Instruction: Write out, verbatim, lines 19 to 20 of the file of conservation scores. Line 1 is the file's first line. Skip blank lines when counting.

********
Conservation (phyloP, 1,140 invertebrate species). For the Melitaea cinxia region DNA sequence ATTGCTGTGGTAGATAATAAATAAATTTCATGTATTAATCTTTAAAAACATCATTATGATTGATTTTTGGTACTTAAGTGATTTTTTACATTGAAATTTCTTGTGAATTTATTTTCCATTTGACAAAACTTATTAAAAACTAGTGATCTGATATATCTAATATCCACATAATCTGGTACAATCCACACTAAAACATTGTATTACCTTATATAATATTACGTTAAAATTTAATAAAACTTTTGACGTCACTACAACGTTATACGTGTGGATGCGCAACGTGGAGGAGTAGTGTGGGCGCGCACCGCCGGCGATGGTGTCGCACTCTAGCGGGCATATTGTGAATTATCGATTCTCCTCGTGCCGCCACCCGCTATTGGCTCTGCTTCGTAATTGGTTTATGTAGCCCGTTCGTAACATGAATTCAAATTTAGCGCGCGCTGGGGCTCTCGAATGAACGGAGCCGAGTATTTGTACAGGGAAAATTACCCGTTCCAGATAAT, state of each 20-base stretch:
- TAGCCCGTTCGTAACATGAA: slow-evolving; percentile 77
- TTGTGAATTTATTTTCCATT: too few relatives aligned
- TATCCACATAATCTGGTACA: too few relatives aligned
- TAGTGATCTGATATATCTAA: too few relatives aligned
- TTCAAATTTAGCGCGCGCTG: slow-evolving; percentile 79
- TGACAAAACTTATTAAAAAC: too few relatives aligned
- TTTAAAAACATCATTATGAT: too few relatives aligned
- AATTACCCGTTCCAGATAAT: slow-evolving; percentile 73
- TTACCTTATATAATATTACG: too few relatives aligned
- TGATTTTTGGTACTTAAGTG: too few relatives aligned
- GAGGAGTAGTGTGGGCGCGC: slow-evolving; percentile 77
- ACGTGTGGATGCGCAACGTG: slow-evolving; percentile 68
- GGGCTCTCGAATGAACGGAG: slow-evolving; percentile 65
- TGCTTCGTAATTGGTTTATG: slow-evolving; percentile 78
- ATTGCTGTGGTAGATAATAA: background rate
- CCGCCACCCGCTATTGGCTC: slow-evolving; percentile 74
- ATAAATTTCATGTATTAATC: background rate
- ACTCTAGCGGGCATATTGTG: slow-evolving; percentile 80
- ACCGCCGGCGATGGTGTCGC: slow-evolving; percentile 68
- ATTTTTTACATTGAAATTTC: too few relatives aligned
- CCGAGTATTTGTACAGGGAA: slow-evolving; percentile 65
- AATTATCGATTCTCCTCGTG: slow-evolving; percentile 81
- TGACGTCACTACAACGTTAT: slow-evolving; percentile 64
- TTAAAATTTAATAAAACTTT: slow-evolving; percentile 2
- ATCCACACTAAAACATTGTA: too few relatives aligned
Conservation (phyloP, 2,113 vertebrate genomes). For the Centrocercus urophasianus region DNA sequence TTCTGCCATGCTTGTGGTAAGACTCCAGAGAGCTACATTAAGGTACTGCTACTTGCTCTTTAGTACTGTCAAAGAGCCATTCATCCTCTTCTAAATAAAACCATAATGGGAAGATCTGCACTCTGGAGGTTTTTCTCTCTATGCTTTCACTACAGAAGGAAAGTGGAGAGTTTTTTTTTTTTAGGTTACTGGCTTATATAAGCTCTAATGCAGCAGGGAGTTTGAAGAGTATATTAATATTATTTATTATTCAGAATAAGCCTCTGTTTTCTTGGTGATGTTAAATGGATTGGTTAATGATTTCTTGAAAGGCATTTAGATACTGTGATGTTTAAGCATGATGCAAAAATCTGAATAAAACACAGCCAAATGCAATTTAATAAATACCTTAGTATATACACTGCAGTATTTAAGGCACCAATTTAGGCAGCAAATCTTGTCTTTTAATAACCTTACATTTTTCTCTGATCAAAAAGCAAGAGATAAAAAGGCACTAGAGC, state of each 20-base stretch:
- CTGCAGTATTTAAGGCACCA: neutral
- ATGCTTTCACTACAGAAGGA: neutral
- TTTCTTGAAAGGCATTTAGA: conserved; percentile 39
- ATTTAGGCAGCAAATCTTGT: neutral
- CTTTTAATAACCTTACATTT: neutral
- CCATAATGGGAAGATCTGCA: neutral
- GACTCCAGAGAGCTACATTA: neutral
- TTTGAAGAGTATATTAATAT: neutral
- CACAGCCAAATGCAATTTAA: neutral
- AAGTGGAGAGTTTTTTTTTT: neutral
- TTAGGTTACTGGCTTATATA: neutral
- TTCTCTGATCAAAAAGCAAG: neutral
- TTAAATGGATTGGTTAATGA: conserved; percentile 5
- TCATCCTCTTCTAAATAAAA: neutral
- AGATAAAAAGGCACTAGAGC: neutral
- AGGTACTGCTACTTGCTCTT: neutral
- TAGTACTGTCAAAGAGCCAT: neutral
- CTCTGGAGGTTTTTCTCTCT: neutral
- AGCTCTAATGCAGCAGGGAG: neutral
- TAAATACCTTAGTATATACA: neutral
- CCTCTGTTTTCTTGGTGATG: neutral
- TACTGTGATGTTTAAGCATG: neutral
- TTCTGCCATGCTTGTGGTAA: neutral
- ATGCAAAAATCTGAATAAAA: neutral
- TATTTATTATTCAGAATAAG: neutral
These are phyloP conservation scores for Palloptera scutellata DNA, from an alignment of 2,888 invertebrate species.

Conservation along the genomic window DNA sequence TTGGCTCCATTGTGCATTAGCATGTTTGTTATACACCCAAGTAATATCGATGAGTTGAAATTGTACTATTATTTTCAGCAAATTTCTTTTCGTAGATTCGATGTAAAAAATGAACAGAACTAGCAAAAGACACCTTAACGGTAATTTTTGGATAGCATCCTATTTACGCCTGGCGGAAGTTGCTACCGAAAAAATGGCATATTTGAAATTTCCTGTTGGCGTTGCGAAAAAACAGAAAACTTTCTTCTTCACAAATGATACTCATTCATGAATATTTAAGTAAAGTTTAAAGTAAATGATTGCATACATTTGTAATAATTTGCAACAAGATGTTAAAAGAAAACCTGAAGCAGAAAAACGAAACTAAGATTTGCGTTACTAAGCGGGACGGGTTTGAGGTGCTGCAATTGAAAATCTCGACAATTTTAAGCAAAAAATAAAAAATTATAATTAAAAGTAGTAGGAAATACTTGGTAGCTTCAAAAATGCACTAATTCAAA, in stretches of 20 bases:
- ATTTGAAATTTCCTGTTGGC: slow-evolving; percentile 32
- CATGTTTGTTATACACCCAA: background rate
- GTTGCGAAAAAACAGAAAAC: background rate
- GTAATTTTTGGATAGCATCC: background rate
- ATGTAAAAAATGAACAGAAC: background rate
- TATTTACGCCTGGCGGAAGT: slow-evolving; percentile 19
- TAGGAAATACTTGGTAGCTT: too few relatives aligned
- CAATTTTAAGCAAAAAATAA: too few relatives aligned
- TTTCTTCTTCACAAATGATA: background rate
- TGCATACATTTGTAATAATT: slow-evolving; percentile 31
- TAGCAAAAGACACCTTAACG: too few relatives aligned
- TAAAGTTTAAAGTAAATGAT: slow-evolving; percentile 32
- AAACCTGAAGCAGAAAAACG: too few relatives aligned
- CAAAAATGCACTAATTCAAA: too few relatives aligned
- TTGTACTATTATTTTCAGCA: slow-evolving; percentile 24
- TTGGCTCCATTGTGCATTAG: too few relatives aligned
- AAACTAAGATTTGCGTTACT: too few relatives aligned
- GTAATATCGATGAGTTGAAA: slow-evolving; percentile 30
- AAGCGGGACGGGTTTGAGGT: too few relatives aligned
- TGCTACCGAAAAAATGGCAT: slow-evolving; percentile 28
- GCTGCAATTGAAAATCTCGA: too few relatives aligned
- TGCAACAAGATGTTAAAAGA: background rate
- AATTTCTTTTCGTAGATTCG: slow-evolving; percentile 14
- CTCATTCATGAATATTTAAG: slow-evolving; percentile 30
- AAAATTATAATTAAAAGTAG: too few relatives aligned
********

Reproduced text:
- ACTCTAGCGGGCATATTGTG: slow-evolving; percentile 80
- ACCGCCGGCGATGGTGTCGC: slow-evolving; percentile 68